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Thank Hebert's for Turducken

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Here’s one of the first stories I wrote as official dude of food. Videographer Tanner Herriott and I met “Cajun Ed” Richard, a really nice guy and descendent of the family that first conceived this dish. Ed ships from turducken from Hebert’s Specialty Meats every day up to Thanksgiving. You can also find them at the Beef Jerky Emporium in Oklahoma City. Hebert’s in Tulsa has a great little cafe. Tanner and I ate very well that day…

HEBERT’S SPECIALTY MEATS

→Where: 2101 E 71st St., Tulsa.

→Store hours: 10 a.m. to 6 p.m. Mondays through Saturdays.

→Information: Call (918) 298-8400; fax to (918) 298-8442.

TULSA — Turducken might’ve been born in Louisiana, but it’s been raised to national awareness in Oklahoma.

Hebert’s Specialty Meats and Cajun Specialties sells what it calls “the original turducken,” shipping it from the redwood forest to the Gulfstream waters for the past decade.

What’s turducken?

It’s the answer you’re looking for if you’re bored with turkey, hate ham and/or scoff at tofurkey. It’s tur(key)du(ck)(chi)cken — three birds, no bones.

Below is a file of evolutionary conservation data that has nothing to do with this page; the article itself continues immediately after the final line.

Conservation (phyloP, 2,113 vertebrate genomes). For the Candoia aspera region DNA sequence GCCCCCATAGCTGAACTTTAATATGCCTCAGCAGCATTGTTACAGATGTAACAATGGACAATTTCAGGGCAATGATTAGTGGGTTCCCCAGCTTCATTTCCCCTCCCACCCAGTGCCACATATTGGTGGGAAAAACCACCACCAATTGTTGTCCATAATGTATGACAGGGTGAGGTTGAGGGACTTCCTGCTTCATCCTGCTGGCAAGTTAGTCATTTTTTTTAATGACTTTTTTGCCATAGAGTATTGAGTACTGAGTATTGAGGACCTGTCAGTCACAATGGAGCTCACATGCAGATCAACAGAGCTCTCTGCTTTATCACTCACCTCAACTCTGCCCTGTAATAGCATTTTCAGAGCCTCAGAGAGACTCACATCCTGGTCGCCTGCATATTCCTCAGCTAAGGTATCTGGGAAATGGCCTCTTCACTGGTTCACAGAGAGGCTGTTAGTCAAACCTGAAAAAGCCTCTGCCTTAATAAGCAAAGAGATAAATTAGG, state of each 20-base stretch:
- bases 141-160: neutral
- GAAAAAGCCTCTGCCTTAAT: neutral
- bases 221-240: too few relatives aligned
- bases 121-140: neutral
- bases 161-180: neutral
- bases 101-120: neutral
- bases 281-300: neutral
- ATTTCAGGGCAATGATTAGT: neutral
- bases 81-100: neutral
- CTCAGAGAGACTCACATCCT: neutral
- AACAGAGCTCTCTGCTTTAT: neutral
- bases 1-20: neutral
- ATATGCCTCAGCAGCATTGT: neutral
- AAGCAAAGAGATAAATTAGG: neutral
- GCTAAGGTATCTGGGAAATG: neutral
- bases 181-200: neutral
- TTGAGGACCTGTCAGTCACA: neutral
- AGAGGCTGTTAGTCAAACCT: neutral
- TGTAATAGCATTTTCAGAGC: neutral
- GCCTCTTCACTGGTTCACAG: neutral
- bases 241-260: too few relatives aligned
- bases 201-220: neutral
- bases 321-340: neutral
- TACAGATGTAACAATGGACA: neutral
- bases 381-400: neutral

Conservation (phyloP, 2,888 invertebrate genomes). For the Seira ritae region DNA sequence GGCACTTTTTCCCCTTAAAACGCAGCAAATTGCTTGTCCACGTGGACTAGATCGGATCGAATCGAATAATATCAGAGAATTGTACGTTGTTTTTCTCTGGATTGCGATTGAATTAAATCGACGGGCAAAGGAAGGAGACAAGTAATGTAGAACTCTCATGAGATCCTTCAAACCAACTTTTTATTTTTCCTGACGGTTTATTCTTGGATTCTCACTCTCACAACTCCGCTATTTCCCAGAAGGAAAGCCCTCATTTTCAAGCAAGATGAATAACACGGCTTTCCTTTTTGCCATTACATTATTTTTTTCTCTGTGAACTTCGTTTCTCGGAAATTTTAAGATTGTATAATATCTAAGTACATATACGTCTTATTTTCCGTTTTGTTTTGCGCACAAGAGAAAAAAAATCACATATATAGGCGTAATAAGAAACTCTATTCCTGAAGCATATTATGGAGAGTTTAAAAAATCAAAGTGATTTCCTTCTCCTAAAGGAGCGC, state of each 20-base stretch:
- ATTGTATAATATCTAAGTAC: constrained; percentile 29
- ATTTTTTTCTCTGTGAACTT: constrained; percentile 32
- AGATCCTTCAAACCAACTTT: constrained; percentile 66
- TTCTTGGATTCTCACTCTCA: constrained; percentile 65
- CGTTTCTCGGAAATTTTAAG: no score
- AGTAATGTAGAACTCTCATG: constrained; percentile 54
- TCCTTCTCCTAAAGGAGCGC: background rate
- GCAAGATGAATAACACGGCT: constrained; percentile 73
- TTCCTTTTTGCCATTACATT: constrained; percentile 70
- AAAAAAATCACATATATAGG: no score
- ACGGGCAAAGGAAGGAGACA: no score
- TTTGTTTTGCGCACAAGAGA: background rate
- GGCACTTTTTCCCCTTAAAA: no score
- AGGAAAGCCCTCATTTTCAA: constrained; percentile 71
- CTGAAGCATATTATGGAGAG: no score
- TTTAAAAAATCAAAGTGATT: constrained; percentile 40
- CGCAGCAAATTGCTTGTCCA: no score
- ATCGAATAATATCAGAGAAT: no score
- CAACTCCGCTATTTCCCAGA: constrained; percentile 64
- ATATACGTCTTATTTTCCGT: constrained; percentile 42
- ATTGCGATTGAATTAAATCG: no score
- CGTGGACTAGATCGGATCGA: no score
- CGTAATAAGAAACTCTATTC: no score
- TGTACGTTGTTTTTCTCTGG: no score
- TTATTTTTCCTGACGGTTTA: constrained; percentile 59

Turducken is a deboned turkey stuffed with a boneless duck that’s stuffed with a boneless chicken — all separated by a spicy, flavorful stuffing — then seamed back together in one meaty package.

“Cajun Ed” Richard (pronounced “Reeshard” in Lousiana, Richard in Oklahoma) is owner, dishwasher and deboner at Hebert’s Tulsa store.

He says that while legendary Cajun chef Paul Prudhomme claims credit for turducken, Hebert’s original store in Maurice, La., is where the unique dish was born.

The story goes that about 25 years ago, a Cajun fellow walked into the original Hebert’s with his own turkey, duck and chicken. He asked the butchers to do something to prepare his bounty in a single, presentable unit.

Richard, a born-and-bred Cajun from Lafayette, La., moved to Tulsa and opened his Hebert’s about 10 years ago. He says his is the only USDA-inspected and approved operation to ship nationwide.

The store ships Monday through Wednesday, so the arrival day is no later than Thursday or Friday of each week.

If you’d like to sample some turducken first, it’s served 11 a.m. until “2-ish” every Thursday at Cajun Ed’s Cafe inside Hebert’s, 2101 E 71st St.

If you like it, you might like to take one home.

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